Libraries and schools across the country are experiencing unprecedented levels of attempts to ban or remove books from their shelves. I Love Libraries will continue to raise awareness by highlighting attempts to censor library materials, as well as efforts by librarians, parents, students, and concerned citizens to push back against them. This reports includes news from Oregon, North Carolina, and Florida, as well as thoughts on book bans from the U.S. Secretary of Education.
Group of Oregon moms pushes for book ban
In the West Linn-Wilsonville School District (WLWSD) in Oregon, a group of parents—some of whom do not have children attending WLWSD schools—is trying to get books banned from the district's libraries, reports KGW8. The group in question has focused its ire on eight books: Crank by Ellen Hopkins, The Sun and Her Flowers by Rupi Kaur, Milk and Honey by Rupi Kaur, Me and Earl and the Dying Girl by Jesse Andrews, Beyond Magenta by Susan Kuklin, Heartstopper, Vol. 2 by Alice Oseman, Lawn Boy by Jonathan Evison, and Flamer by Mike Curato. Six of the books are by or about people of color or LGBTQ+ people.
The books are currently up for review by the district. Under district policy, when a book is challenged, a committee that includes a parent, librarians, and other educators and community members will evaluate whether the book should stay or go. The books will stay on school shelves while they're being evaluated.
Books on race, sexuality among most targeted across N.C. schools
Over the past two years, at least 189 book challenges have been initiated across North Carolina’s 115 public school districts, reports WUNC North Carolina Public Radio. The challenged titles span a wide range of topics, but the most challenged books are on topics about race and racism or coming-of-age books that include characters with LGBTQ+ identities. In one county, a book that references Islam was challenged.
Journalists from nine North Carolina newsrooms learned this information by surveying the districts. The reporting project also discovered that, for now, many book challenges do not result in full removal. According to PEN America, only 16 titles have been banned from North Carolina schools, including All American Boys by Jason Reynolds and Life is Funny by E.R. Frank. Library advocates in the state say this doesn’t capture the full scope of censorship and warn that proposed legislation could make future challenges more successful in North Carolina.
Enrich public schools, not ban books, says education secretary
“Some of the very politicians who claim to promote freedom are banning books and censoring what students can learn,” writes U.S. Education Secretary Miguel Cardona in the Tampa Bay Times. In the editorial, Cardona said that parents don’t want politicians dictating what their children can learn, think and believe. Such moves are antithetical to how public education is supposed to work in a free country, he said. Cardona said he has first-hand knowledge of it.
“The parents, families, teachers and school leaders I have met while visiting more than 40 states over the last two years are saying this loud and clear,” he said. “Parents also are speaking out about their worries that politicians are using our kids’ education as a political football.”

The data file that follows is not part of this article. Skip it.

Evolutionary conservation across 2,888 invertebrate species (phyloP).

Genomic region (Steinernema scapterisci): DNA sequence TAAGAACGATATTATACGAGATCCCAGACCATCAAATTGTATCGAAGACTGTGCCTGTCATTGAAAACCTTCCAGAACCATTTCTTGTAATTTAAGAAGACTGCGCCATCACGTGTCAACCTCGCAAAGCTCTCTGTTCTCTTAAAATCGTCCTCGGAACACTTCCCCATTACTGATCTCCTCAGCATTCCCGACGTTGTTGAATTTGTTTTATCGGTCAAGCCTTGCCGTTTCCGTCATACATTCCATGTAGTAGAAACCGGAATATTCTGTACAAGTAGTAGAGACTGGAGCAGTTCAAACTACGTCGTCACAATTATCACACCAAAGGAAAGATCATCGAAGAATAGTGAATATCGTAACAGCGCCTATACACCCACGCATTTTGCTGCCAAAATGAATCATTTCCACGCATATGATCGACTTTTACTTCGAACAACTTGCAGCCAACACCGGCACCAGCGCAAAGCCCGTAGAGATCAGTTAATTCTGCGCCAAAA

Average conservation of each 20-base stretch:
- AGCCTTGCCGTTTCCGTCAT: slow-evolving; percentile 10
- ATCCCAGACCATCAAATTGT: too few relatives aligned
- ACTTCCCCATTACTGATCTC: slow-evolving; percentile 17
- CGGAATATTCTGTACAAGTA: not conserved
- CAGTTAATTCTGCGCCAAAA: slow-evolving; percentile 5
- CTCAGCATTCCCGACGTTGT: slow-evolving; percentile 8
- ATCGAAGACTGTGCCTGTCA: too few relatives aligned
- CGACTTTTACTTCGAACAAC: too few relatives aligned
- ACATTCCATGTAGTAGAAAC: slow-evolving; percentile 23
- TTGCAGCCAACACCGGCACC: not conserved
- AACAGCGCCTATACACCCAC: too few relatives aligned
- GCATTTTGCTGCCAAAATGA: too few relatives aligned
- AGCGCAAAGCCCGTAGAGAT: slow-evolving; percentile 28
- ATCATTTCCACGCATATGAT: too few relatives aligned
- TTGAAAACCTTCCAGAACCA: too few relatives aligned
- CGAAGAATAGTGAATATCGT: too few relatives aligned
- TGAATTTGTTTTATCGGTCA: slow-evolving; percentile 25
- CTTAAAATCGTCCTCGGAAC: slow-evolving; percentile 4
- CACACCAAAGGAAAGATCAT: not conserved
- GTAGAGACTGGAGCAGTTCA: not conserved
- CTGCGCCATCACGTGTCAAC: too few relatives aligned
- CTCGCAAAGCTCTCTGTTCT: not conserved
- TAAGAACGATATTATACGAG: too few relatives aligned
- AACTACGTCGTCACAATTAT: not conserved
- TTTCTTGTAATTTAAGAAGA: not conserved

The recent wave of book bans is having a detrimental effect of learning, according to Cardona. “[Politicians] want to ban kids from learning the truth when it doesn’t align with their political agenda,” he said. “But it’s vital for all of us to understand our full history—the triumphs and the tragedies—so we can build a stronger, shared American future …. Censorship is not only against our values as a nation; it makes it harder for children to learn. The thousands of families I’ve met want more—not fewer—books on the shelves of their schools and local libraries.”
James Patterson book series under fire in Florida schools
Best-selling author James Patterson was pulled into the book-banning fray when a Florida school district removed his young adult series Maximum Ride from elementary school libraries but kept it accessible for older students, reports USA Today.
Patterson’s nine-book series follows the adventures of friends who are winged human-avian hybrids. Martin County, Florida school district officials removed it after a request from one parent, according to The Palm Beach Post. Patterson, who lives in nearby Palm Beach, said, “There’s nothing in that book that should scare anyone. Kids who are into science and math love it, because I talked to scientists for it about whether you can put wings on kids, which is kind of fun. If you are going to ban this book, then no kids under 12 should go to any Marvel movies.”
Alarmed by the escalating attempts to censor books? Here are five steps you can take now to protect the freedom to read.
1. Follow news and social media in your community and state to keep apprised of organizations working to censor library or school materials.
2. Show up for library workers at school or library board meetings and speak as a library advocate and community stakeholder who supports a parent’s right to restrict reading materials for their own child but not for all
3. Help provide a safety net for library professionals as they defend intellectual freedom in their communities by giving to the LeRoy C. Merritt Humanitarian Fund.
4. Educate friends, neighbors, and family members about censorship and how it harms communities. Share information from Banned Books Week.
5. Join the Unite Against Book Bans movement to learn what you can do to defend the freedom to read in your community.